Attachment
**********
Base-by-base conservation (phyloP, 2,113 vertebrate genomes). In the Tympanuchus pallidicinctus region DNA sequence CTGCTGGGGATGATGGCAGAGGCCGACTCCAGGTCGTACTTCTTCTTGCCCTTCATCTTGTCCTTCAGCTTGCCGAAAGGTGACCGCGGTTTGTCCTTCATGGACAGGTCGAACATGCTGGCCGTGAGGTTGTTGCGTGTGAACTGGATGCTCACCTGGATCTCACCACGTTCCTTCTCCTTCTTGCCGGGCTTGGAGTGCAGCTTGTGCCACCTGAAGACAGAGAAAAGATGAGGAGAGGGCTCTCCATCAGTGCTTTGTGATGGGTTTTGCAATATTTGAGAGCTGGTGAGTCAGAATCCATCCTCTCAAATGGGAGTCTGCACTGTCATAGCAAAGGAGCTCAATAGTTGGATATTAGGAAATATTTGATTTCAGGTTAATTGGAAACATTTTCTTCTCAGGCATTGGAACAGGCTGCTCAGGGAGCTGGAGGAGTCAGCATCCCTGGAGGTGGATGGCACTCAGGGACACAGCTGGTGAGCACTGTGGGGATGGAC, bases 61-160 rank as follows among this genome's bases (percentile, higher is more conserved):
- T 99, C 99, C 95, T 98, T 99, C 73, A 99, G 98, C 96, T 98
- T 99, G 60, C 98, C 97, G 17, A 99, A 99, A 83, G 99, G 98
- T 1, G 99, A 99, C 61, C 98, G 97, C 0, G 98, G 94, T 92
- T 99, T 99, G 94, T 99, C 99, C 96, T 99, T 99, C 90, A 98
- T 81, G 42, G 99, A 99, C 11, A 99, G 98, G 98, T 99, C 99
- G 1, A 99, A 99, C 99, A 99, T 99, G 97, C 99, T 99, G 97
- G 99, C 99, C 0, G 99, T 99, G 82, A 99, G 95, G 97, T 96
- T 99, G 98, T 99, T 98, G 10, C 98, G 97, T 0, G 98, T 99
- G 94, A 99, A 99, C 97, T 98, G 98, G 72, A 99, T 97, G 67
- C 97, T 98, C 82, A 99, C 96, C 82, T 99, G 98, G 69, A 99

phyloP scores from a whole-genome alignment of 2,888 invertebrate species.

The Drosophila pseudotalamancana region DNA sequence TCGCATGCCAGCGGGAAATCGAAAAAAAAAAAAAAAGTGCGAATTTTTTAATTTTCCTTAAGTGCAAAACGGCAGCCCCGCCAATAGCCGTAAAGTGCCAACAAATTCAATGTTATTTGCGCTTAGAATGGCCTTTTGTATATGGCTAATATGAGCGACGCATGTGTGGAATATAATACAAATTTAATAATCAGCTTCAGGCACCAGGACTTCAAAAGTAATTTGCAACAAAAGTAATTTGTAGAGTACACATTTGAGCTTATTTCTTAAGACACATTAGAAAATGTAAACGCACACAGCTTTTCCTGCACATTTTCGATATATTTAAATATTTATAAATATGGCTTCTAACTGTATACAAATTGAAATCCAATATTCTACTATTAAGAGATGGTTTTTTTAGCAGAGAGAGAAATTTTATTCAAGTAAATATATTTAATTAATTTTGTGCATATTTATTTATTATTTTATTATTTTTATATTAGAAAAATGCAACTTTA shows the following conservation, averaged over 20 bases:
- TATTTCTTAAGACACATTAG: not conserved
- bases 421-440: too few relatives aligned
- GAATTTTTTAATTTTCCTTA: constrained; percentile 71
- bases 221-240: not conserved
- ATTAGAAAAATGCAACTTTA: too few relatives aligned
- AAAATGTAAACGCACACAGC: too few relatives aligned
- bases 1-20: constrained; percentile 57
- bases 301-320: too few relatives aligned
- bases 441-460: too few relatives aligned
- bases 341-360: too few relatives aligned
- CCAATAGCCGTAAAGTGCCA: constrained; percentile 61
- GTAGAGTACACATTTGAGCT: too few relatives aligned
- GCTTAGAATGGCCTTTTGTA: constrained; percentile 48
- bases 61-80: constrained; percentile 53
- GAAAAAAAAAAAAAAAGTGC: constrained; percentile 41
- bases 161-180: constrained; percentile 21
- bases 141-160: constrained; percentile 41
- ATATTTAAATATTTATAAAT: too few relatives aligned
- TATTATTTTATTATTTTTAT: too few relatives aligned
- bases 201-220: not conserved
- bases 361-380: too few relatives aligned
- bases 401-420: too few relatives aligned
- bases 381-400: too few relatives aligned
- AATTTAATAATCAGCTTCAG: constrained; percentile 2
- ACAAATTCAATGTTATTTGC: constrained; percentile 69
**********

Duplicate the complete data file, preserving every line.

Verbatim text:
Base-by-base conservation (phyloP, 2,113 vertebrate genomes). In the Tympanuchus pallidicinctus region DNA sequence CTGCTGGGGATGATGGCAGAGGCCGACTCCAGGTCGTACTTCTTCTTGCCCTTCATCTTGTCCTTCAGCTTGCCGAAAGGTGACCGCGGTTTGTCCTTCATGGACAGGTCGAACATGCTGGCCGTGAGGTTGTTGCGTGTGAACTGGATGCTCACCTGGATCTCACCACGTTCCTTCTCCTTCTTGCCGGGCTTGGAGTGCAGCTTGTGCCACCTGAAGACAGAGAAAAGATGAGGAGAGGGCTCTCCATCAGTGCTTTGTGATGGGTTTTGCAATATTTGAGAGCTGGTGAGTCAGAATCCATCCTCTCAAATGGGAGTCTGCACTGTCATAGCAAAGGAGCTCAATAGTTGGATATTAGGAAATATTTGATTTCAGGTTAATTGGAAACATTTTCTTCTCAGGCATTGGAACAGGCTGCTCAGGGAGCTGGAGGAGTCAGCATCCCTGGAGGTGGATGGCACTCAGGGACACAGCTGGTGAGCACTGTGGGGATGGAC, bases 61-160 rank as follows among this genome's bases (percentile, higher is more conserved):
- T 99, C 99, C 95, T 98, T 99, C 73, A 99, G 98, C 96, T 98
- T 99, G 60, C 98, C 97, G 17, A 99, A 99, A 83, G 99, G 98
- T 1, G 99, A 99, C 61, C 98, G 97, C 0, G 98, G 94, T 92
- T 99, T 99, G 94, T 99, C 99, C 96, T 99, T 99, C 90, A 98
- T 81, G 42, G 99, A 99, C 11, A 99, G 98, G 98, T 99, C 99
- G 1, A 99, A 99, C 99, A 99, T 99, G 97, C 99, T 99, G 97
- G 99, C 99, C 0, G 99, T 99, G 82, A 99, G 95, G 97, T 96
- T 99, G 98, T 99, T 98, G 10, C 98, G 97, T 0, G 98, T 99
- G 94, A 99, A 99, C 97, T 98, G 98, G 72, A 99, T 97, G 67
- C 97, T 98, C 82, A 99, C 96, C 82, T 99, G 98, G 69, A 99

phyloP scores from a whole-genome alignment of 2,888 invertebrate species.

The Drosophila pseudotalamancana region DNA sequence TCGCATGCCAGCGGGAAATCGAAAAAAAAAAAAAAAGTGCGAATTTTTTAATTTTCCTTAAGTGCAAAACGGCAGCCCCGCCAATAGCCGTAAAGTGCCAACAAATTCAATGTTATTTGCGCTTAGAATGGCCTTTTGTATATGGCTAATATGAGCGACGCATGTGTGGAATATAATACAAATTTAATAATCAGCTTCAGGCACCAGGACTTCAAAAGTAATTTGCAACAAAAGTAATTTGTAGAGTACACATTTGAGCTTATTTCTTAAGACACATTAGAAAATGTAAACGCACACAGCTTTTCCTGCACATTTTCGATATATTTAAATATTTATAAATATGGCTTCTAACTGTATACAAATTGAAATCCAATATTCTACTATTAAGAGATGGTTTTTTTAGCAGAGAGAGAAATTTTATTCAAGTAAATATATTTAATTAATTTTGTGCATATTTATTTATTATTTTATTATTTTTATATTAGAAAAATGCAACTTTA shows the following conservation, averaged over 20 bases:
- TATTTCTTAAGACACATTAG: not conserved
- bases 421-440: too few relatives aligned
- GAATTTTTTAATTTTCCTTA: constrained; percentile 71
- bases 221-240: not conserved
- ATTAGAAAAATGCAACTTTA: too few relatives aligned
- AAAATGTAAACGCACACAGC: too few relatives aligned
- bases 1-20: constrained; percentile 57
- bases 301-320: too few relatives aligned
- bases 441-460: too few relatives aligned
- bases 341-360: too few relatives aligned
- CCAATAGCCGTAAAGTGCCA: constrained; percentile 61
- GTAGAGTACACATTTGAGCT: too few relatives aligned
- GCTTAGAATGGCCTTTTGTA: constrained; percentile 48
- bases 61-80: constrained; percentile 53
- GAAAAAAAAAAAAAAAGTGC: constrained; percentile 41
- bases 161-180: constrained; percentile 21
- bases 141-160: constrained; percentile 41
- ATATTTAAATATTTATAAAT: too few relatives aligned
- TATTATTTTATTATTTTTAT: too few relatives aligned
- bases 201-220: not conserved
- bases 361-380: too few relatives aligned
- bases 401-420: too few relatives aligned
- bases 381-400: too few relatives aligned
- AATTTAATAATCAGCTTCAG: constrained; percentile 2
- ACAAATTCAATGTTATTTGC: constrained; percentile 69